My old friend Thomas Hendele recently nominated me for the 5 Day Black and White Challenge, a thing on Facebook where, after being nominated, you have to post 5 different black and white photos over the course of 5 days. I thought I’d share my entries on the blog as well, for everybody who doesn’t use Facebook.
1. Dom Sculpture
I still had some photos on Disk that I hadn’t gotten around to posting on my Cologne Photoblog
before I shut it down, so I processed one of those.
2. The Sun behind Hallgrimskirkja
A moody shot from one of my first days in Iceland in 2013.
3. Gdansk Airport
Abstract Architectural photo of the roof construction at Lech Walesa Airport in Gdansk, Poland
4. Breitling Jet Team
They had some pretty amazing aerobatics displays between runs at the 2014 Red Bull Air Race in Gdynia
5. Speicherstadt Schwarzweiss
For the grand finale, I actually went out into the cold to capture a new photo of my new home, the wonderful city of Hamburg
I hope you enjoyed and if you like, you can find me on Facebook under my real name: Jan Hapke.
Since I only stayed in Hamburg for 2 nights and met with friends every evening, I didn’t have much time to take night photos. But one place I definitely wanted to see this time was the old Speicherstadt. I had seen many photos of it online and wanted to explore it myself.
On the first day, I was already walking to the subway to catch one of the last trains home when I passed by the Nikolaifleet. I had seen it during the day and it didn’t look very interesting. But at night, everything changes. The darkness and the artificial lights make it look like a different city. The cloudy sky reflects the light from the city below and glows in purple. The water moves slightly but gets a silky-smooth shine thanks to the long exposures. And all the colors stand out so much more.
I hastily set up my tripod because I figured I’d have maybe 5 minutes to get a picture – and that’s not much when each exposure takes 30 seconds. After I was done, I had to run the rest of the way in order to catch the subway, camera in one hand and the half folded tripod in the other. But I made it.
There is special illumination in the entire Speicherstadt at night. The only problem is that it is switched off around 23:30. And during the summer, that doesn’t give you a lot of time to take night photos because the sun is up pretty long. Also I didn’t know about that during my first night. So when I showed up to take a photo I was a bit surprised how dark everything was. To compensate, I used longer exposures. For some reason I have never been able to understand, the maximum exposure time you can enter into a camera is 30 seconds. But there are external timers you can connect to a camera that allow you to use longer exposures. Here I took photos at 30 seconds, 1 minute and 2 minutes and combined them into an HDR picture. If you look closely, you can see the length of the star trails and how it is interrupted after a short, a medium and a longer time.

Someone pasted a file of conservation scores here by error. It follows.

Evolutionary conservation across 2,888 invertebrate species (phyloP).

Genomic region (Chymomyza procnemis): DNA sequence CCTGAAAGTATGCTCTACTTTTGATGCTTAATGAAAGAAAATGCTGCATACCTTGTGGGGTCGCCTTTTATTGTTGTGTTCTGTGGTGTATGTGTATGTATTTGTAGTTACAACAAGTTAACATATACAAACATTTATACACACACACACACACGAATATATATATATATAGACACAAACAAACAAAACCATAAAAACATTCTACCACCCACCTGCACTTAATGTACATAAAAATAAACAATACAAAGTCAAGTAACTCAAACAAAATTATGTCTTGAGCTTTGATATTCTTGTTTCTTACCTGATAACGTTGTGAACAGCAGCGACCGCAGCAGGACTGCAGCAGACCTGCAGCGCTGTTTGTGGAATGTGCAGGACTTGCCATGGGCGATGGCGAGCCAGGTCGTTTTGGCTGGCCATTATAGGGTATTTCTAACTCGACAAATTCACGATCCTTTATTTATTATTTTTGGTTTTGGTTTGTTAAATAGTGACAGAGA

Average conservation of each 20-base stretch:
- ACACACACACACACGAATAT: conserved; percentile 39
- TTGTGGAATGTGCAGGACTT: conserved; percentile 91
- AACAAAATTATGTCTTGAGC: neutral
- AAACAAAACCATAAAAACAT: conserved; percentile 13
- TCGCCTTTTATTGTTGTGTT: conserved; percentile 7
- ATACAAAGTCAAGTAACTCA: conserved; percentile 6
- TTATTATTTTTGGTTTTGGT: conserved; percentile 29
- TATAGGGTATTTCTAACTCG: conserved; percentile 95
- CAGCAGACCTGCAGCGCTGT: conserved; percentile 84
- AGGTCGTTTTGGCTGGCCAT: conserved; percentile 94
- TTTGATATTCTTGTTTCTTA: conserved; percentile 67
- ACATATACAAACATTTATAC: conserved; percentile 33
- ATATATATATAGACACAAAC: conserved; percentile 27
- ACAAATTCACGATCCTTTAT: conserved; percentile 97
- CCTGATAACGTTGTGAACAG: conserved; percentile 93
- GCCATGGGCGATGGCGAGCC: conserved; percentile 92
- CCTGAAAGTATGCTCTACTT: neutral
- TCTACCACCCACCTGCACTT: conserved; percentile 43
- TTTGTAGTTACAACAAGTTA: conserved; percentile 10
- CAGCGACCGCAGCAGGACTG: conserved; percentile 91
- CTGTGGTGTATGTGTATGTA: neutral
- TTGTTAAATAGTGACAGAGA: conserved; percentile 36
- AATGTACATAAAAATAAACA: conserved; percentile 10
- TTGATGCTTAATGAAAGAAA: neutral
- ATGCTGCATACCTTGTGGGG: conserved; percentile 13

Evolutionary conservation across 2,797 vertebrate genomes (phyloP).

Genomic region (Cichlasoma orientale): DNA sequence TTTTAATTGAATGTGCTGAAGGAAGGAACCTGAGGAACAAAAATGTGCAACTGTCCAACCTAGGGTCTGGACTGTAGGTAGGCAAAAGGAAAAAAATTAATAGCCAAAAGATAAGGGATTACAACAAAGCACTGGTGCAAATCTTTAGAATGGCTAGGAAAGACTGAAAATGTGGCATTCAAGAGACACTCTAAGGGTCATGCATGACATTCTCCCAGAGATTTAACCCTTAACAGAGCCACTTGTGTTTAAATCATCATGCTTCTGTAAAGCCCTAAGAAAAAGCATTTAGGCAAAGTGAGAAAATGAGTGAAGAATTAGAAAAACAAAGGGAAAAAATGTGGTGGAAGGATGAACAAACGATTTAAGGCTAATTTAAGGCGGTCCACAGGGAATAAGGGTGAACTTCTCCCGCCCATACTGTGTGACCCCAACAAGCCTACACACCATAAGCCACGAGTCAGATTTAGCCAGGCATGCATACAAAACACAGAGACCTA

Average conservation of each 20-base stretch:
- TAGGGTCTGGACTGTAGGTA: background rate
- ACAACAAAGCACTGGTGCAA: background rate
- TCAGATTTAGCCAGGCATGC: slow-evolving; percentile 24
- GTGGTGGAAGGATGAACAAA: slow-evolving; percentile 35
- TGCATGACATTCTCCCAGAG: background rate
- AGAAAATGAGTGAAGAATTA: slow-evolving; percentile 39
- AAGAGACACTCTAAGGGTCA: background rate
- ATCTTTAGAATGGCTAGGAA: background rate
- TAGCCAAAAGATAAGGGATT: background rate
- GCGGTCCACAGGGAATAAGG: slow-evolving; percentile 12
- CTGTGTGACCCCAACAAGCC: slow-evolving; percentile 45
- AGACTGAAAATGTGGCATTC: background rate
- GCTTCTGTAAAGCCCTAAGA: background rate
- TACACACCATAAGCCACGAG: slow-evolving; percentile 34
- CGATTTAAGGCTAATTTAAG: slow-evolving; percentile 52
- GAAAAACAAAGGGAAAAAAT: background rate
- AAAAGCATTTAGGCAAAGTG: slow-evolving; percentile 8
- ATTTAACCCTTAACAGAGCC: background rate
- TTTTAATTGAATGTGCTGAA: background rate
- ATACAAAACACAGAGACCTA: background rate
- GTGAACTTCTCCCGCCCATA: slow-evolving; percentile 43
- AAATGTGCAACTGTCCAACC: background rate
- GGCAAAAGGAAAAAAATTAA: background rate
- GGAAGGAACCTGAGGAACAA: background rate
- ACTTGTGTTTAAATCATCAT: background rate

It is well known that great artists steal. While I am far from a great artist, I still steal a lot. I found a photo on 500px.com that I thought looked interesting and decided to visit the same place and see how I would see the scene.
When I arrived, I immediately noticed a beautiful red Ducati 750 motorcycle parked right in front of the bridge I wanted to capture. It was clear that I had to include it in the frame. It took a few attempts to get the framing right so I was a little worried the whole time the owner might show up and ask me what the hell I was doing. But it didn’t happen.
Looking back, I think I could spend an entire week taking photos in the Speicherstadt at night. One of the reasons I believe Hamburg is the most beautiful city in the world.
During my vacation on the Baltic sea, where we planted a tree, I also took some other photos. One of them was a beautiful sunset behind a field of grain and I thought I’d write a bit about what I did to get the final picture:
About the only thing you can do on a camping trip during bad weather is sit inside and read books or visit Restaurants in the area. We had just returned from a dinner trip when the clouds opened up and the sun came through to mark the end of the day. I grabbed my camera bag from the car and the tripod from the tent and rushed towards the coast. I spotted the field of grains and immediately knew what kind of picture I wanted to take. The idea isn’t that original to be honest.
Behind the field, there was a group of trees with a gap in between. I moved around until the sun fit in the middle of that gap, dropped my tripod into the grains and mounted the camera with the Sigma 10-20mm ultra wide angle lens on it. An ultra wide angle lens can be positioned very close to an object and still capture a really big scene. This results in the grains in the front looking very large while the sky with the sun is still visible.
My photo “Blue Friday” became picture of the day at the Heise Foto Gallery. I like uploading photos there because the overall style of the photos uploaded by other users aligns with my own and because it’s not as crowded as other places. Anyway, I thought I’d write a little “Making Of” Post with a look behind the scenes of the photo.